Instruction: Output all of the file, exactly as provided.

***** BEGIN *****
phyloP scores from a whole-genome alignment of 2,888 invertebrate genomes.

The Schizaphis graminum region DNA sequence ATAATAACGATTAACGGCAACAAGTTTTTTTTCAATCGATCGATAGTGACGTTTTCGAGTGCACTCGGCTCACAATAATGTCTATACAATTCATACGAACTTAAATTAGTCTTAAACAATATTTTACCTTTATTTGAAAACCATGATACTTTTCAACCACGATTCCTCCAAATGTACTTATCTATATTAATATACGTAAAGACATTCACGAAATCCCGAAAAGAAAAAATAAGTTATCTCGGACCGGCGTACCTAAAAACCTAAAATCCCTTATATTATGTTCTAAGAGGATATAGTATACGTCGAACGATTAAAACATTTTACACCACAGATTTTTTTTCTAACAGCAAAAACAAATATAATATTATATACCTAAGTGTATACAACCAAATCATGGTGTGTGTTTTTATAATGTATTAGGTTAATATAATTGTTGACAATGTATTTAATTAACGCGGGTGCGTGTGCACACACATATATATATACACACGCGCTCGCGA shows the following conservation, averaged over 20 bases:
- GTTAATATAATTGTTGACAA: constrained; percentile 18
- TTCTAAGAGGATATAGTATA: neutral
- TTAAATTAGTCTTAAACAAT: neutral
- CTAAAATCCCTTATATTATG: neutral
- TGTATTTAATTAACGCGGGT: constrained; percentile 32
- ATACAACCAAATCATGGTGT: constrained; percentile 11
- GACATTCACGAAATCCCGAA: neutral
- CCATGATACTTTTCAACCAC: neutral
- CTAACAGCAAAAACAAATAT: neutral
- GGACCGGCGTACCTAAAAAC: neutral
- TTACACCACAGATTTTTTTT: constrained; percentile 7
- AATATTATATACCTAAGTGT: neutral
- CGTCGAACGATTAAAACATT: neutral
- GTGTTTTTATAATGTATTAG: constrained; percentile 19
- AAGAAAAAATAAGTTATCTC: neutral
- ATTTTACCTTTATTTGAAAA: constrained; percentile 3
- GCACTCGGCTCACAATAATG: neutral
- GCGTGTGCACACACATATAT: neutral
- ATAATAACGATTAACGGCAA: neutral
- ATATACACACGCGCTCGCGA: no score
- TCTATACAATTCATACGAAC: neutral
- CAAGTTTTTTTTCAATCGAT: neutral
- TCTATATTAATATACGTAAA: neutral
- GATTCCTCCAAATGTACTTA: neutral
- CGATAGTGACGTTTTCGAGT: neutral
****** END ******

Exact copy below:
phyloP scores from a whole-genome alignment of 2,888 invertebrate genomes.

The Schizaphis graminum region DNA sequence ATAATAACGATTAACGGCAACAAGTTTTTTTTCAATCGATCGATAGTGACGTTTTCGAGTGCACTCGGCTCACAATAATGTCTATACAATTCATACGAACTTAAATTAGTCTTAAACAATATTTTACCTTTATTTGAAAACCATGATACTTTTCAACCACGATTCCTCCAAATGTACTTATCTATATTAATATACGTAAAGACATTCACGAAATCCCGAAAAGAAAAAATAAGTTATCTCGGACCGGCGTACCTAAAAACCTAAAATCCCTTATATTATGTTCTAAGAGGATATAGTATACGTCGAACGATTAAAACATTTTACACCACAGATTTTTTTTCTAACAGCAAAAACAAATATAATATTATATACCTAAGTGTATACAACCAAATCATGGTGTGTGTTTTTATAATGTATTAGGTTAATATAATTGTTGACAATGTATTTAATTAACGCGGGTGCGTGTGCACACACATATATATATACACACGCGCTCGCGA shows the following conservation, averaged over 20 bases:
- GTTAATATAATTGTTGACAA: constrained; percentile 18
- TTCTAAGAGGATATAGTATA: neutral
- TTAAATTAGTCTTAAACAAT: neutral
- CTAAAATCCCTTATATTATG: neutral
- TGTATTTAATTAACGCGGGT: constrained; percentile 32
- ATACAACCAAATCATGGTGT: constrained; percentile 11
- GACATTCACGAAATCCCGAA: neutral
- CCATGATACTTTTCAACCAC: neutral
- CTAACAGCAAAAACAAATAT: neutral
- GGACCGGCGTACCTAAAAAC: neutral
- TTACACCACAGATTTTTTTT: constrained; percentile 7
- AATATTATATACCTAAGTGT: neutral
- CGTCGAACGATTAAAACATT: neutral
- GTGTTTTTATAATGTATTAG: constrained; percentile 19
- AAGAAAAAATAAGTTATCTC: neutral
- ATTTTACCTTTATTTGAAAA: constrained; percentile 3
- GCACTCGGCTCACAATAATG: neutral
- GCGTGTGCACACACATATAT: neutral
- ATAATAACGATTAACGGCAA: neutral
- ATATACACACGCGCTCGCGA: no score
- TCTATACAATTCATACGAAC: neutral
- CAAGTTTTTTTTCAATCGAT: neutral
- TCTATATTAATATACGTAAA: neutral
- GATTCCTCCAAATGTACTTA: neutral
- CGATAGTGACGTTTTCGAGT: neutral